Internationally acclaimed guitar virtuoso Yuri Liberzon is poised to release his third and most ambitious recording yet – Johann Sebastian Bach’s 3 Violin Sonatas (BWV 1001, 1003, 1005).
Johann Sebastian Bach’s solo violin works are familiar to most classical guitarist as transcriptions. In this instance, Yuri has chosen to record Manuel Barrueco’s transcriptions of the sonatas. These works pose countless complex challenges both interpretively and technically for the artist brave enough to tackle them. The slow movements require extremely refined technique to ornament and distill the beauty of the implied lines, the fugues demand the utmost skill in maintaining the subjects, countersubjects, and counterpoint, and the allegros and prestos push the interpreter to technical limits. All this while communicating Johann Sebastian Bach’s singular and perfect command of form, harmony, and lyricism.
Yuri meets every one of the demands with elegance and finesse, two aspects I admire in his playing. From the opening lushness of the first track, the adagio from the G Minor Sonata, Yuri sets the stage for the entire recording by slowly and calculatedly pulling the listener into a world rich with introspection and beauty. The strengths of this release are many but what perhaps stands out as a theme is how grounded Yuri’s playing is while moving you with a subtle forward momentum. For instance, the allegro from the A Minor Sonata was not taken at a blistering pace but somehow managed to convey a strong, steady energy, much like a tidal wave and the inevitability of its arrival. Another highlight was the monumental Fuga from the C Major Sonata. Again, it is Yuri’s calming but steady sense of structure that moves this movement forward and manages to bring out the overall arc of the piece. The counterpoint is crystalline and phrased beautifully. This does not happen unless it is intentional and that is what is fascinating about Yuri’s playing. It’s like magic – the sum is far greater than the parts. To achieve the effect of such a long line requires an architecturally gifted mind.
I’ve always enjoyed Yuri’s playing. It is similar to Manuel Barrueco’s for all of the perfection but Yuri’s caring and elegant sensibilities, and understated virtuosity, mark his interpretations as none other than his very own.
Overall, this ambitious project is wonderfully produced by both Yuri and Grammy Award-winning producer Nahuel Bronzini. The warmth and crispness that Yuri extracts from his Ruck and is captured in this recording are absolutely delightful to sink into. It may be his best recording yet.
Here is a new and beautifully shot video of guitar wonder Yuri Liberzon playing a great arrangement of Astor Piazzolla’s Oblivion. Yuri’s interpretations are so crisp, clear, and elegant. It is treat to hear more Piazzolla from his guitar.
Yuri recently released a CD of Piazzolla’s music. Check it out here.
And, if you’ve followed Six String Journal, there is a great interview in this and some subsequent posts where Yuri shares some great advice on playing.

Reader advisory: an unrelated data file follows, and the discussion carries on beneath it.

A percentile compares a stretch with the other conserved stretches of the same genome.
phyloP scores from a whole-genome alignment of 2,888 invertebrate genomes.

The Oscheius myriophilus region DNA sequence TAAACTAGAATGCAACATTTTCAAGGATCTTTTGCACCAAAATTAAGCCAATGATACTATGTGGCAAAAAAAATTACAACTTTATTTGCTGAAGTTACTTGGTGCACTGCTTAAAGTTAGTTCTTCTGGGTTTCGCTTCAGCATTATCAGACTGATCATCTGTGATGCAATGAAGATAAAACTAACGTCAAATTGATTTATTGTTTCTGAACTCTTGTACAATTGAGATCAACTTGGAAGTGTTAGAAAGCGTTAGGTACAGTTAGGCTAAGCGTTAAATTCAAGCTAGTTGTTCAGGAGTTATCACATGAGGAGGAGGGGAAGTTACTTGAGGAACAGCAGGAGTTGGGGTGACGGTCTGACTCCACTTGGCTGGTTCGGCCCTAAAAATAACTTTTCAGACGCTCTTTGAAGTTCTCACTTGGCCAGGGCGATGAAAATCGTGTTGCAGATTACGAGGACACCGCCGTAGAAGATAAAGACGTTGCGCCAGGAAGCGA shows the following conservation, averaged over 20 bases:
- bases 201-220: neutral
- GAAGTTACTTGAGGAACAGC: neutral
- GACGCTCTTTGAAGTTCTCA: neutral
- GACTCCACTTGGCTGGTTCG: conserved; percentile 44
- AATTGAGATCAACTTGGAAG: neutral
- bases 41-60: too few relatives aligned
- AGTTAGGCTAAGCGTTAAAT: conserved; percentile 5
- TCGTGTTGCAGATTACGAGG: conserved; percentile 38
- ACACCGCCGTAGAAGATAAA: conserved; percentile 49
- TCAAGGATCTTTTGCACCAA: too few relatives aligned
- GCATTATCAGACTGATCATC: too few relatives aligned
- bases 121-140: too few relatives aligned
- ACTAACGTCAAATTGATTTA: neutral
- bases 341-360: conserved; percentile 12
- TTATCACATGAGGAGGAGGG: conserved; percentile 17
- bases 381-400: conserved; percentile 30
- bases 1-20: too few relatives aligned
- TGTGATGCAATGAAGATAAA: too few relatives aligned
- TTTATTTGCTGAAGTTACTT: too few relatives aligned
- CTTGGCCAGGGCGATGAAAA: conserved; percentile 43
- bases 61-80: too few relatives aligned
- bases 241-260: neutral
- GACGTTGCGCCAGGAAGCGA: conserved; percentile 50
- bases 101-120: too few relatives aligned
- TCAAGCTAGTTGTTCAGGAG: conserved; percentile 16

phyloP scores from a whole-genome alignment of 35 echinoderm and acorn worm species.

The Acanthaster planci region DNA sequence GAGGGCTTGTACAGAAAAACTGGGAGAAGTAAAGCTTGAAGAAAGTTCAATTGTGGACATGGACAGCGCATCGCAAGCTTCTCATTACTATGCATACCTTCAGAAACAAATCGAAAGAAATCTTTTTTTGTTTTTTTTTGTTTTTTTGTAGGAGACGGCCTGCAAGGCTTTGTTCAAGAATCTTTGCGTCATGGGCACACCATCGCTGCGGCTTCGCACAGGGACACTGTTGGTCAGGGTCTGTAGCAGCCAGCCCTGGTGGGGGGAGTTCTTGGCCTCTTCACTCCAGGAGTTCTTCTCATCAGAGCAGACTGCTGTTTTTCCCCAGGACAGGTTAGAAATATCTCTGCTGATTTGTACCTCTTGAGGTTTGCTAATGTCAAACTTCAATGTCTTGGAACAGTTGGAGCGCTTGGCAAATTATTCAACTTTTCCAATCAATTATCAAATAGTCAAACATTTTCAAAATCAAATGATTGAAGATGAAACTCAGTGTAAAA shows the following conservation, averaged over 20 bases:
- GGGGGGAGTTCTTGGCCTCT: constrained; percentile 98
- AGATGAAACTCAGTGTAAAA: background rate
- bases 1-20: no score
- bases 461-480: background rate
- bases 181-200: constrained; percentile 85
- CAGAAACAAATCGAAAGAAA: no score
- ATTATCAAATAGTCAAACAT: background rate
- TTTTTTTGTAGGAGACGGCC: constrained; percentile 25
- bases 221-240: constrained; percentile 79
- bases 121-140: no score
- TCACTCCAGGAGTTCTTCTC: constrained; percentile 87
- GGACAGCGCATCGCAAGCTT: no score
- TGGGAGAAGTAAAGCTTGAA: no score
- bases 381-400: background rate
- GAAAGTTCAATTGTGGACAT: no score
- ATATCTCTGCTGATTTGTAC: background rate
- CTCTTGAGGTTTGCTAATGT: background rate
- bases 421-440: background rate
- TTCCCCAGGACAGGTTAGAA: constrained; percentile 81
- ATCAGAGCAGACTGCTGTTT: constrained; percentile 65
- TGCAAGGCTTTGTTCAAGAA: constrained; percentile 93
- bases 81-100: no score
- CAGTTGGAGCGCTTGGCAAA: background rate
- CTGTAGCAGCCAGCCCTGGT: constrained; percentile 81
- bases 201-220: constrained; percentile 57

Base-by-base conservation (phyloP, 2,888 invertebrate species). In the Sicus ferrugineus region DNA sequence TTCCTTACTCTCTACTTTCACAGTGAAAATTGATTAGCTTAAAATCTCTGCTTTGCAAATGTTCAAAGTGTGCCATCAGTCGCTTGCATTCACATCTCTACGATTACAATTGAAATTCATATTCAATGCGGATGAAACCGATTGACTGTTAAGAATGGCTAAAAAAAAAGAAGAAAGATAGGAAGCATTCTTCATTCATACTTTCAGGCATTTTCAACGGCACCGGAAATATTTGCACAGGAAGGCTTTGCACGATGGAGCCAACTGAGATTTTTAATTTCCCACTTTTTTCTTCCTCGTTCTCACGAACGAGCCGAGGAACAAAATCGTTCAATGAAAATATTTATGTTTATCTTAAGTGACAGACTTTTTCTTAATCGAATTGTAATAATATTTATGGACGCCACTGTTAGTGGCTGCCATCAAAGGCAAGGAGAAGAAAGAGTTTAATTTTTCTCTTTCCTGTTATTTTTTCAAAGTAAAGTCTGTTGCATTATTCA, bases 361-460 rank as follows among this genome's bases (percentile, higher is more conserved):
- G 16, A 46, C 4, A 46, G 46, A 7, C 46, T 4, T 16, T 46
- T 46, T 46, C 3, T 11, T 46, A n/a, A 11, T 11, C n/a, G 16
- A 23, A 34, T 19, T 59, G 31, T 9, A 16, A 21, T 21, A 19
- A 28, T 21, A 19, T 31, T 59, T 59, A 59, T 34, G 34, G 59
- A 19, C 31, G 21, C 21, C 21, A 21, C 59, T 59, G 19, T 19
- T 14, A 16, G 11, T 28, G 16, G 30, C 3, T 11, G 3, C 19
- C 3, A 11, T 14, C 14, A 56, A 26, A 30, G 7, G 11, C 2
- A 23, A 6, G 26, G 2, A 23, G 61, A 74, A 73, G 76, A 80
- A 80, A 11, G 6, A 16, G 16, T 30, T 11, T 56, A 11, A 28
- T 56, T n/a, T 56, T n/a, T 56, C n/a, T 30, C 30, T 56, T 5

I’ve had Yuri Liberzon‘s new recording dedicated to the music of Astor Piazzolla ¡Acentuado! for a few weeks now and have listened to it several times. In addition to the tour de force performance of the seldom heard Tango-Études (originally for unaccompanied flute or violin and transcribed by Yuri’s former teacher and guitar legend, Manuel Barrueco), Yuri is joined by virtuoso flutist Josué Casillas in a beautiful rendition of perhaps one of Piazzolla’s most well-known and beloved pieces in the guitar chamber music repertoire.
¡Acentuado! is wonderful on so many fronts, it’s hard to know where to begin. For starts, one gets the sense that there is nothing Yuri cannot do on the guitar. His virtuosity is understated and elegant and despite the way it serves the music, it is noticeably impressive. The Tango Études are not easy pieces, technically and emotionally, but in his hands they sound effortless and precise whether he is driving rhythms forward or sinking into a meditative cantabile. In a way, Piazzolla’s music with all of its intensity, accents, and precise rhythmic articulations is perfectly suited to a player like Yuri who plays in such an articulate manner.
Piazzolla’s Histoire du Tango is always enjoyable listening but it is more enjoyable here as it seems to come across more like a live performance to my ears than a studio recording. Josué Casillas’s playing is brilliant and alive and Yuri grounds the ensemble strongly through all four movements.
This is a great recording all around from a two outstanding musicians. Order a copy of the CD. This will be one you listen to a lot.
Another amazing video from Guitar Salon International capturing Yuri Liberzon performing one of Manuel Barrueco’s arrangements of Astor Piazzolla’s Tango Etudes for flute. Aside from the masterful, crisp, and articulate playing, this performance is particularly compelling given the beautiful 1912 Manuel Ramirez guitar he is playing.
I’m very excited to hear his soon-to- be-released CD ¡Acentuado! featuring all of these Etudes and more Piazzolla! Stay tuned.